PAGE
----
- Peter Kinder resigns federal agency post, concludes position unnecessary and waste of tax dollars (6/16/18)2
- Stormy Daniels to visit East Cape Girardeau (6/13/18)20
- Longtime downtown Cape bartender Marcellus Jones remembered by friends (6/12/18)2
- A community rallies behind Honorable Young Men's Club (6/16/18)1
- Couple charged in beating death at Brick's (6/13/18)
- Southeast to spend $150,000 to refresh brand with Ohio firm (6/19/18)5
- New urban dance studio opens on Broadway (6/15/18)2
- Jackson natives compete in 260-mile canoe race (6/16/18)1
- Feeding deer in Bollinger, Cape and Perry counties prohibited soon to help curb spread of CWD (6/13/18)7
- New Zaxby's restaurant open in Cape (6/13/18)3
Some merchants in downtown Cape Girardeau are complaining about the petty vandalism that occurs as the nightclubs and pool halls are closing.
Surveillance cameras and foot patrols are two of the suggestions for improving security downtown. Sikeston has installed 32 cameras, and Mayor Mike Marshall credits them with solving and deterring crimes.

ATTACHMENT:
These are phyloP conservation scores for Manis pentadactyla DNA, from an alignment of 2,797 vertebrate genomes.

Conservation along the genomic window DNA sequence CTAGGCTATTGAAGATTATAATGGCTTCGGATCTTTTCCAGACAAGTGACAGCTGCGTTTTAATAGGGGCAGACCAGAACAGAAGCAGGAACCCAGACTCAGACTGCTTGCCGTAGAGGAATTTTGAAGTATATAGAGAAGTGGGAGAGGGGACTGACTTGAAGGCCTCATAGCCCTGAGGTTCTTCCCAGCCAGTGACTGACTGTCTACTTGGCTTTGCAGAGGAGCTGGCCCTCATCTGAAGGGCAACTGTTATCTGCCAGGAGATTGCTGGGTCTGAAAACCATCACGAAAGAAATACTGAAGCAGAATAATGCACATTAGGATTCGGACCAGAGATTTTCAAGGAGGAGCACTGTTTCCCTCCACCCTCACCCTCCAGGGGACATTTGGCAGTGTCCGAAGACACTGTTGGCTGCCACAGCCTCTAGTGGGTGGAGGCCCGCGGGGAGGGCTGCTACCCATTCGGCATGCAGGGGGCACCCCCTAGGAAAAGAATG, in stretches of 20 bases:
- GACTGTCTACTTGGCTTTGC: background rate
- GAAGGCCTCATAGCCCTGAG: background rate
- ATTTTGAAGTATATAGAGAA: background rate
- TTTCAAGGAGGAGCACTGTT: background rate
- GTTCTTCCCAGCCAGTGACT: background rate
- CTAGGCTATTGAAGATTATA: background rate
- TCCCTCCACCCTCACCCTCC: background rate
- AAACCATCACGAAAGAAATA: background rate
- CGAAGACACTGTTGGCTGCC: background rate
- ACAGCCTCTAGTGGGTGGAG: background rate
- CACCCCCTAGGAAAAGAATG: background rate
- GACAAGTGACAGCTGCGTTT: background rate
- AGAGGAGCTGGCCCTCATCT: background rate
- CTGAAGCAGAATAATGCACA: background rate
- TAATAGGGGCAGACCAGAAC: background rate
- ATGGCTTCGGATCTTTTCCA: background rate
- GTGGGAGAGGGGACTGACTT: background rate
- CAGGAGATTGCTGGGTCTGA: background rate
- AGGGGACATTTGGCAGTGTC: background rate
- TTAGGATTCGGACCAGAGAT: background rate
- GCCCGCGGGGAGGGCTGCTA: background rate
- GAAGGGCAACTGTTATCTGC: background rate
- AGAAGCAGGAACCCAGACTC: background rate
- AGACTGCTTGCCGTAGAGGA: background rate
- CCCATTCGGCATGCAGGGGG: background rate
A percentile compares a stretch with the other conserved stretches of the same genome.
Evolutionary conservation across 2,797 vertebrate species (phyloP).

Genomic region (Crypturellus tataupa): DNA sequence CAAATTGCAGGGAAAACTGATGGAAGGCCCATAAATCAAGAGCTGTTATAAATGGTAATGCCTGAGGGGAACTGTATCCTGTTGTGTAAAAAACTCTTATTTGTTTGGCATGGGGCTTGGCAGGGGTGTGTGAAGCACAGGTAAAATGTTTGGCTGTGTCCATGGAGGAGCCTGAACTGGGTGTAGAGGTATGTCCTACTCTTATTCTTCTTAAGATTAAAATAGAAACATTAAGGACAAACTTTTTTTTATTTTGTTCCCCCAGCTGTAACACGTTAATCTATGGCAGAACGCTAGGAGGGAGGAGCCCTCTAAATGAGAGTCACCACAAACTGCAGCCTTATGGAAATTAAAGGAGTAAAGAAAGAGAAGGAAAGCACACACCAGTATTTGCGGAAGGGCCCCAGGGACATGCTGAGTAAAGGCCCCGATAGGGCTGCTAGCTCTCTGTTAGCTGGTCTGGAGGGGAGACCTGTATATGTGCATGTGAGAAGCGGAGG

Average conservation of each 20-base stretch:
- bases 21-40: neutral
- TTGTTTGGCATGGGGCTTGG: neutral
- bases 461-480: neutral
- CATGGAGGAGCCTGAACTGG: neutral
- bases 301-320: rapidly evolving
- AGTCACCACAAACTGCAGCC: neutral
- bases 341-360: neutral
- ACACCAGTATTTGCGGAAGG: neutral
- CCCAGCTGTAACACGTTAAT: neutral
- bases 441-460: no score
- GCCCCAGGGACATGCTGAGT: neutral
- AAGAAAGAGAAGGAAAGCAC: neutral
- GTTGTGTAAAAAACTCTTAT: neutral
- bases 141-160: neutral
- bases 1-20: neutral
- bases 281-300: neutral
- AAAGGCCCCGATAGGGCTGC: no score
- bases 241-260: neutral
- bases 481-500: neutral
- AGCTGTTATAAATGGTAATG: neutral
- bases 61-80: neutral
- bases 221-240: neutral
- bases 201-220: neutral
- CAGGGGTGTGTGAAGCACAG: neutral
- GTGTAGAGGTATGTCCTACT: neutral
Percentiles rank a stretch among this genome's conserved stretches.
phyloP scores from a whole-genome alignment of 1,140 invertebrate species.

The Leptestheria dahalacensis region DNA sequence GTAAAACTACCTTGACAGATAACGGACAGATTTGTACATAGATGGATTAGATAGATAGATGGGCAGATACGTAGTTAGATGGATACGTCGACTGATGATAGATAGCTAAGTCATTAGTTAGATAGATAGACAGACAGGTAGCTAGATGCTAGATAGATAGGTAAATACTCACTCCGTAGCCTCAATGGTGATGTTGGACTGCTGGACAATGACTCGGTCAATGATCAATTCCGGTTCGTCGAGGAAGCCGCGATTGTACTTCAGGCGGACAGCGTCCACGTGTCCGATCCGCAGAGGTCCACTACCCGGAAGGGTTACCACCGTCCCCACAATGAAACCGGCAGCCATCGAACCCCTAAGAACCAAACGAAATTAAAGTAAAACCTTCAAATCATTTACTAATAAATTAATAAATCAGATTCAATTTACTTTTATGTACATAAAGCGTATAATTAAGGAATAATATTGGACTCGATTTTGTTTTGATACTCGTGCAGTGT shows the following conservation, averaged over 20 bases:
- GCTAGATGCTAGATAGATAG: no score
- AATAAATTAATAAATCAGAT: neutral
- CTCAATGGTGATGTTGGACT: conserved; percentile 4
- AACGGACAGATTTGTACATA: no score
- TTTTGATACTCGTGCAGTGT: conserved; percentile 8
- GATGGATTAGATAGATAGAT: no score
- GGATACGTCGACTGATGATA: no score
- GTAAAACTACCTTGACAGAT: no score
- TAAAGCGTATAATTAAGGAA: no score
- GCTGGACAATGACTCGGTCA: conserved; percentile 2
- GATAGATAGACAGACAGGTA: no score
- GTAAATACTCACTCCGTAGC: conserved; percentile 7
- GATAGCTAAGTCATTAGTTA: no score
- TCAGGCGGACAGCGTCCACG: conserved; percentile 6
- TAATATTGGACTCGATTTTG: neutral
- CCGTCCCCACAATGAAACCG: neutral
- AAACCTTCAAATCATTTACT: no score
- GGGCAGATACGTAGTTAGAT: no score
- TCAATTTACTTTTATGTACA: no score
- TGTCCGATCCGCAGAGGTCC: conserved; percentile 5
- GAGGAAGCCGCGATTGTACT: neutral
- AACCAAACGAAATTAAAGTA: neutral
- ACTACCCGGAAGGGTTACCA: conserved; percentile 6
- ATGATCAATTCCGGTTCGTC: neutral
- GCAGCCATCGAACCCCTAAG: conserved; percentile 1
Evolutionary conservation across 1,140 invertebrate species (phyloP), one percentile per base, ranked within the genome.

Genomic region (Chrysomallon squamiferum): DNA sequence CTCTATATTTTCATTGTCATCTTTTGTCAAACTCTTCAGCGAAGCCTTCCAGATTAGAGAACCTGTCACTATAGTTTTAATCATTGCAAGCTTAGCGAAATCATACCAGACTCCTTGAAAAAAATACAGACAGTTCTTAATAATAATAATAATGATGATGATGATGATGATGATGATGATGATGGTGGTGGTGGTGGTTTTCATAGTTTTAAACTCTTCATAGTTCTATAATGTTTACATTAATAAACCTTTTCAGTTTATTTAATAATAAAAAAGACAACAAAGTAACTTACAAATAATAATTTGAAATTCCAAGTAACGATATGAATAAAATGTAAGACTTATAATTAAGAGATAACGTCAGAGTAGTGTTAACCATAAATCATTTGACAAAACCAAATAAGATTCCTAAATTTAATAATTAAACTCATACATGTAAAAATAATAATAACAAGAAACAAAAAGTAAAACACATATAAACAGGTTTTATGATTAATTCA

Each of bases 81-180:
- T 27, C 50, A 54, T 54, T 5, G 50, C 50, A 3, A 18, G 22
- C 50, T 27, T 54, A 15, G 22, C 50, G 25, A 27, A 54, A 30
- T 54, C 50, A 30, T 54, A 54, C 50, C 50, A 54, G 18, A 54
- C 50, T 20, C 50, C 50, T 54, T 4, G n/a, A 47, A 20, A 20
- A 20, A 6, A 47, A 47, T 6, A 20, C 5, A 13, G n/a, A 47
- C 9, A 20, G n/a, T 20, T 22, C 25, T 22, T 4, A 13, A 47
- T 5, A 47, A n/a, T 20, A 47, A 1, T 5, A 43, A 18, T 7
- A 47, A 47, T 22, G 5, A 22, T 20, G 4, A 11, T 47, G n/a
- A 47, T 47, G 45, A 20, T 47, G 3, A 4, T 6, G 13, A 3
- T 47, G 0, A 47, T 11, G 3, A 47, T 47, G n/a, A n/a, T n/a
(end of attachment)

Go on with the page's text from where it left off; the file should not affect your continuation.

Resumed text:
Cape Girardeau Mayor Jay Knudtson says the city cannot afford to put extra police downtown late at night. But police cruisers are always in evidence downtown as the clubs are closing. Why couldn't that presence be on foot?
Knudtson says downtown merchants would have to bear some of the cost of any extra patrols. The merchants seem agreeable to finding out how much the cost might be.
Downtown is a neighborhood, not a private shopping area. Would the city charge any other neighborhood extra to stop crimes from occurring there?
Merchants and the city have begun a dialogue that we hope will lead to ridding the downtown of vandalism.